The Syrian Rebellion

The Syrian Rebellion Fouad Ajami offers a detailed historical perspective on the current rebellion in Syria Focusing on the similarities and differences in skills between former dictator Hafez al Assad and his successor s

  • Title: The Syrian Rebellion
  • Author: Fouad Ajami
  • ISBN: 9780817915049
  • Page: 279
  • Format: Hardcover
  • Fouad Ajami offers a detailed historical perspective on the current rebellion in Syria Focusing on the similarities and differences in skills between former dictator Hafez al Assad and his successor son, Bashar, Ajami explains how an irresistible force clashed with an immovable object the regime versus people who conquered fear to challenge a despot of unspeakable crueltFouad Ajami offers a detailed historical perspective on the current rebellion in Syria Focusing on the similarities and differences in skills between former dictator Hafez al Assad and his successor son, Bashar, Ajami explains how an irresistible force clashed with an immovable object the regime versus people who conquered fear to challenge a despot of unspeakable cruelty.

    One thought on “The Syrian Rebellion”

    1. I think the book came out too soon. It seemed more like a large op-ed than an actual scholarly work. There are no footnotes included. Those who are interested in modern political history of Syria and the role of minorities should opt for a different book. The book covers the first year of the uprising and the factors that triggered it, before things became bloody after the spring of 2012. There were several minor inaccurate facts throughout the book. For example, Ajami states that Sulaiman Al-As [...]

    2. First off, the author has a strong bias in who he thinks is in the wrong here, so take some of what he says with a grain of salt. But having said that, this is a fairly readable summary of the history and background of the current rebellion. This situation is much more complex than the other Arab Spring countries, an obvious, and probably accurate, analogy is Yugoslovia when it broke up in the early 90s. There are centuries-old conflicts in Syria between the various factions of Sunni, Shia, Alaw [...]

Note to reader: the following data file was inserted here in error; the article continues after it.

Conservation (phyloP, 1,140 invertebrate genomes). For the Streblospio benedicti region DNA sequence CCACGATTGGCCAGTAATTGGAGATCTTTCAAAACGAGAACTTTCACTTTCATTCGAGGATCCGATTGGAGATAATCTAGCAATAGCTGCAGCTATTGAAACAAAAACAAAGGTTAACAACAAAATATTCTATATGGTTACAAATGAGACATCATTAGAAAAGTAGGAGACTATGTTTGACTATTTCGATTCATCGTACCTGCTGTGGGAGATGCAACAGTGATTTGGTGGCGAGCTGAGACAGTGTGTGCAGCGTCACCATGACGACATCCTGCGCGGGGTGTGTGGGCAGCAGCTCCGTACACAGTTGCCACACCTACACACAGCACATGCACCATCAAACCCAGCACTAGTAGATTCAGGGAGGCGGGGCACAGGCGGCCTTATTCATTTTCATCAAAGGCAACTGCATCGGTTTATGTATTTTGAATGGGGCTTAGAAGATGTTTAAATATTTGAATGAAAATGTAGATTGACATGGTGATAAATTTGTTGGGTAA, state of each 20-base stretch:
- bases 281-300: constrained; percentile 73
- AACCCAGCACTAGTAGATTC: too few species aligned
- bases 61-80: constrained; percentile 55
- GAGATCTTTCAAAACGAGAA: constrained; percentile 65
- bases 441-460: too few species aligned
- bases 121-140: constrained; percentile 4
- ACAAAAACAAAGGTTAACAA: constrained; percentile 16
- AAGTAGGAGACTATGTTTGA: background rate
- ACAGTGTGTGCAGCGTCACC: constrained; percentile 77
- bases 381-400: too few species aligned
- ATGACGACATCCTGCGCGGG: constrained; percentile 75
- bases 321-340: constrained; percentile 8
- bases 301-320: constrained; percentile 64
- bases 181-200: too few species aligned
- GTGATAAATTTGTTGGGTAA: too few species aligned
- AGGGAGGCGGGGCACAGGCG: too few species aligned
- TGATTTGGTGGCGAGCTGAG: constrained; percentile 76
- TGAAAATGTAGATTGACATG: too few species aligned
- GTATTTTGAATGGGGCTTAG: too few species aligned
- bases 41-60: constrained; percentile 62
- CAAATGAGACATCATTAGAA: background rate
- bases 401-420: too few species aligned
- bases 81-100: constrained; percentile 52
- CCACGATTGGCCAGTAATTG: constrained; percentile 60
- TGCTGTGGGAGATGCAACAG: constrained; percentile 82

3. France carved Lebanon out of Syria. They created a country for the Maronite Christians of Mount Lebanon. The French included Tripoli as part of Lebanon, but it had few Maronite Christians and perhaps should have remained as part of Syria. The French also excised Alexandretta and Antioch from Syria and gave them to Turkey. Jordan was also carved out of Syria, but by the British, rather than the French. Syria is important to Russia, because Russia has a naval base in Tartus, Syria. The 4 main citi [...]

    4. Not quite what I was hoping for, in that it's mostly focused on the current (well, as of a year ago) conflict rather than the background. Very much a first draft of history. Still, the early chapters help give an overview of who-against-who and the basic beats of 20th century Syrian history and geopolitics.Kind of weirdly, to my mind, Ajami often dips into a sort of melodramatic speaking-to-posterity tone (complete with poetically mixed up tenses - "history moved with velocity nowadays. This dyn [...]

    5. not exactly fresh on content but beautifully written and includes the writers interesting perspective on a number of things related to Syria's history and how it ties to the 2011 uprising. Its only in the tenth chapter where the author engages some of the oppositional figures and not just narrate his views though readings of the media and history-political books on Syria.

    6. Ajami is a neocon dirt bag but also a thoughtful and eloquent writer. This is a short book but every page is filled with beautiful prose and engrossing snapshots of Syria; brief enough to be finished in a few short sittings. Worthwhile read.

    7. The author definitely has a bias. HOWEVER, provides an informative timeline and facets of the Syrian conflict that has resulted in the ongoing civil war.

    8. More enlightenment, information and beautiful writing on each pase of this slender book than in most books on the middle east. Ajami, who is a Shia from Lebanon, leaves the reader understanding the place of the religious and ethnic minorities in Syria/Lebanon, the history of their relations from Ottoman times, through French rule, and to the Assad dynasty; the relationship of Syria and Lebanon since 1982, the status of the regime vis a vis its minorities - not just the Alawites and Christians, b [...]